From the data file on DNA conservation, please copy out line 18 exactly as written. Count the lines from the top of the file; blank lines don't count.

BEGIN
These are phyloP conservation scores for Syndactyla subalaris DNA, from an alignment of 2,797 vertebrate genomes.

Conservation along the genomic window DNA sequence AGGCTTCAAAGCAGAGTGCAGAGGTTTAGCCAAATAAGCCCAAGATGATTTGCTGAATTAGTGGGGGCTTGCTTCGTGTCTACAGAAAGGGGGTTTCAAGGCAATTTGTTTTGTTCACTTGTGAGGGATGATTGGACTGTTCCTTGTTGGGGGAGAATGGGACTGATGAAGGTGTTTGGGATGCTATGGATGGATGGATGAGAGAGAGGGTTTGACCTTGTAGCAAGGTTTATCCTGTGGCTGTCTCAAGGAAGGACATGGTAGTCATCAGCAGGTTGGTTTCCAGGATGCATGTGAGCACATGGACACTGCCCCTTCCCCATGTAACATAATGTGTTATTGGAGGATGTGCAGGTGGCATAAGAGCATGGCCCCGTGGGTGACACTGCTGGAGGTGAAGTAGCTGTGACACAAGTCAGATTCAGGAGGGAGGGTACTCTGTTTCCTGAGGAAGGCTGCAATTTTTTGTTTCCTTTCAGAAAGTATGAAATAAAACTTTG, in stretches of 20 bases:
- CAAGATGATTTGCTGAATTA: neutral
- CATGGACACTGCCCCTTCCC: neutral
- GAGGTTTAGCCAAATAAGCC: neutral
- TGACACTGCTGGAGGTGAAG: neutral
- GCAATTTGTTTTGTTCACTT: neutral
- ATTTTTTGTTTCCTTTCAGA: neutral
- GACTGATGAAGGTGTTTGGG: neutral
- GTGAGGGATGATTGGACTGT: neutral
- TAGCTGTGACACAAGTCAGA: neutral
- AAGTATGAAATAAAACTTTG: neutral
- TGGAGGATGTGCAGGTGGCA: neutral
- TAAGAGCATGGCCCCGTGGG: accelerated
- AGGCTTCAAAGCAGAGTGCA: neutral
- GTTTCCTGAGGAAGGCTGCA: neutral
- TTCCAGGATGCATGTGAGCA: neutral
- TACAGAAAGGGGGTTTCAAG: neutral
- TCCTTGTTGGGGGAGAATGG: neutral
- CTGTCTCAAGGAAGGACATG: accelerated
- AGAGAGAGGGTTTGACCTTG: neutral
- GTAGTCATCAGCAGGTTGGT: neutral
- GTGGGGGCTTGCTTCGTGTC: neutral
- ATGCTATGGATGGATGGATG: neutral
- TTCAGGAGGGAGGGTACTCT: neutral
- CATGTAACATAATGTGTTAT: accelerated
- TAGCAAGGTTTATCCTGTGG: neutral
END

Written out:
- TACAGAAAGGGGGTTTCAAG: neutral